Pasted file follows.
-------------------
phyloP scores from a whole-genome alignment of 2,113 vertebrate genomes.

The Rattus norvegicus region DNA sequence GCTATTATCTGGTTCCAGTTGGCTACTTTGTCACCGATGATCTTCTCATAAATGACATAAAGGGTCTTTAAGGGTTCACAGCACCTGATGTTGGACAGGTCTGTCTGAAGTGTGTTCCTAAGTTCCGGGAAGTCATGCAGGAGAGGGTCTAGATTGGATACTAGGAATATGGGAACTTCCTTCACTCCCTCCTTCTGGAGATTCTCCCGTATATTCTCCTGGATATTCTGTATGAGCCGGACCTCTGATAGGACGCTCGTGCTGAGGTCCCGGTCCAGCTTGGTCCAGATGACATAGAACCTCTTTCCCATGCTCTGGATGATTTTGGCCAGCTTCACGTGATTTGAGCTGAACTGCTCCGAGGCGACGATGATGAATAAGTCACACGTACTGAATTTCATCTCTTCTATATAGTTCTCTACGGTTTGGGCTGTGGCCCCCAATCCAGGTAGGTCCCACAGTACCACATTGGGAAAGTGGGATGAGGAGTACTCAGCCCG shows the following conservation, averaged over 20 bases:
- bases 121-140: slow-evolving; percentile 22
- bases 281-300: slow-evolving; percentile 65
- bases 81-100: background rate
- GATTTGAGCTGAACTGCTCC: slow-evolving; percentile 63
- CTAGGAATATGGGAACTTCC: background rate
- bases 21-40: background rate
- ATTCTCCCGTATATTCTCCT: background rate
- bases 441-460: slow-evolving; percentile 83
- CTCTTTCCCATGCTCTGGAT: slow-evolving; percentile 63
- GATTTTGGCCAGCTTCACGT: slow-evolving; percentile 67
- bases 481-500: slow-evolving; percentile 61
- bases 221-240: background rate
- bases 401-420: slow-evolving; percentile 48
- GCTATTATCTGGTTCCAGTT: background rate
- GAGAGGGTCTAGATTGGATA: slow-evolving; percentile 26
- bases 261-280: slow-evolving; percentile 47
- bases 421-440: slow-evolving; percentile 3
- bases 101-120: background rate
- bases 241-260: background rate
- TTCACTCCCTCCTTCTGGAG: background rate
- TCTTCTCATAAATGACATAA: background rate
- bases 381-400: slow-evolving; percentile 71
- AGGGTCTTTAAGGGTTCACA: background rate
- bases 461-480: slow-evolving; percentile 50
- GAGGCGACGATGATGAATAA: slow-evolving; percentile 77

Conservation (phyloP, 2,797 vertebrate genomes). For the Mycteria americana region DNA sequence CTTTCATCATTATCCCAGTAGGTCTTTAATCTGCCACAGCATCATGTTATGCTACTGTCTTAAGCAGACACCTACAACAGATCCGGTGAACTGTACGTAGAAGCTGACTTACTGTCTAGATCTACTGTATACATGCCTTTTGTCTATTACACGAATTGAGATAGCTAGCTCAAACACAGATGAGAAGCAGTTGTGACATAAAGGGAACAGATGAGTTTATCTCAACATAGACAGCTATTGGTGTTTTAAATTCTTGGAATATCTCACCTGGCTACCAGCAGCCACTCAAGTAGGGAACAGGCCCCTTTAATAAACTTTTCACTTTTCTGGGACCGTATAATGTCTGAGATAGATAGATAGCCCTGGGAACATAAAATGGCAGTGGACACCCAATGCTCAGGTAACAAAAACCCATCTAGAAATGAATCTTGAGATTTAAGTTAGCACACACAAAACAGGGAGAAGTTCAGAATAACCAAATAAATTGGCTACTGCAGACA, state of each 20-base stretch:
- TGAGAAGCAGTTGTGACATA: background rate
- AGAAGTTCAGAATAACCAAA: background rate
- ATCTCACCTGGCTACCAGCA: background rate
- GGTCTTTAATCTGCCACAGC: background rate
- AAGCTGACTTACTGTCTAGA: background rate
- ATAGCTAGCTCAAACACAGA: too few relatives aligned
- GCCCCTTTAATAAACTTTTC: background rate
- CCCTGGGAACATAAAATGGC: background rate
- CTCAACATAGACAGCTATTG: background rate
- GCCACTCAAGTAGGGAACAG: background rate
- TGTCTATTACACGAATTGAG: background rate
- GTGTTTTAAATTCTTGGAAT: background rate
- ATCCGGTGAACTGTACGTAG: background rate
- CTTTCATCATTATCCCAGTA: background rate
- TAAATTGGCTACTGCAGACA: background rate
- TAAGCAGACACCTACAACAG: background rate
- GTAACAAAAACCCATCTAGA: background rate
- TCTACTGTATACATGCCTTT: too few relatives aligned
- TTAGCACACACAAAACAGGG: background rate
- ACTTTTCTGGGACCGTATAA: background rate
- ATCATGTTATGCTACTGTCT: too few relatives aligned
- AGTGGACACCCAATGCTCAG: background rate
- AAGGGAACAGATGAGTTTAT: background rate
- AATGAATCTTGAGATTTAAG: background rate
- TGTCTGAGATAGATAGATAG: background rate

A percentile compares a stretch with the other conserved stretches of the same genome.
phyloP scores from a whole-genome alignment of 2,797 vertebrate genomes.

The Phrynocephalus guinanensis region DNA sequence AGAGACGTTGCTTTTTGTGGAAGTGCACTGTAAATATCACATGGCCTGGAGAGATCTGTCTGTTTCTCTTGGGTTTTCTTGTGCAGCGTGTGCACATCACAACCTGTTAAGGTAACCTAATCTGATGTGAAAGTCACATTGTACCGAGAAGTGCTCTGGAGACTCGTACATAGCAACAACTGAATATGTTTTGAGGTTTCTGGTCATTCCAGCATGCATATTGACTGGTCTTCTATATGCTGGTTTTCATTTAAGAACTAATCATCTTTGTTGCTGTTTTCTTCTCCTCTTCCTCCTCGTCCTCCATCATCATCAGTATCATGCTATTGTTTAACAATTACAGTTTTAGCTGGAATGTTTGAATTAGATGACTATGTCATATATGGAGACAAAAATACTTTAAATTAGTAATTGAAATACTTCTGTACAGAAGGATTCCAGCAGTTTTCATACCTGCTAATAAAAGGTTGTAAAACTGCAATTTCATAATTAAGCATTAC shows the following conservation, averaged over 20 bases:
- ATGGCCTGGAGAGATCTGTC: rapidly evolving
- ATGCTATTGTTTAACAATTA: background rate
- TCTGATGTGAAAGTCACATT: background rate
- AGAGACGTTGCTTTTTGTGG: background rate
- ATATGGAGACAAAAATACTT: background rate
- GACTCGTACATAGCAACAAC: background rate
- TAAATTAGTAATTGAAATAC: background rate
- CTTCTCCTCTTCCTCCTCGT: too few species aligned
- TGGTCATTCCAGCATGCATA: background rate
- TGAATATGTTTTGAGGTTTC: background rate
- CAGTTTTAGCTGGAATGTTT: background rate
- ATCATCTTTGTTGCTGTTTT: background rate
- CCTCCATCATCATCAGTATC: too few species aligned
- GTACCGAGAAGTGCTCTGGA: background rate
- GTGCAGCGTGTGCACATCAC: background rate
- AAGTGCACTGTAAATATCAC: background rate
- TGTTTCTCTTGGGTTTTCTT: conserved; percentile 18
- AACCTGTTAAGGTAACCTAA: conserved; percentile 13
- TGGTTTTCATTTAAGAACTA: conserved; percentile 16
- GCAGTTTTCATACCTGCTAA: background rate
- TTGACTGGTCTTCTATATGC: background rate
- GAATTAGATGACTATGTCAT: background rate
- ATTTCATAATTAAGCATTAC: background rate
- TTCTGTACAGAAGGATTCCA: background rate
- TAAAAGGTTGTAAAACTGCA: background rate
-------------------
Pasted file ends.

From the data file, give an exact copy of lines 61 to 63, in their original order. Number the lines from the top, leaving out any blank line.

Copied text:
- ATATGGAGACAAAAATACTT: background rate
- GACTCGTACATAGCAACAAC: background rate
- TAAATTAGTAATTGAAATAC: background rate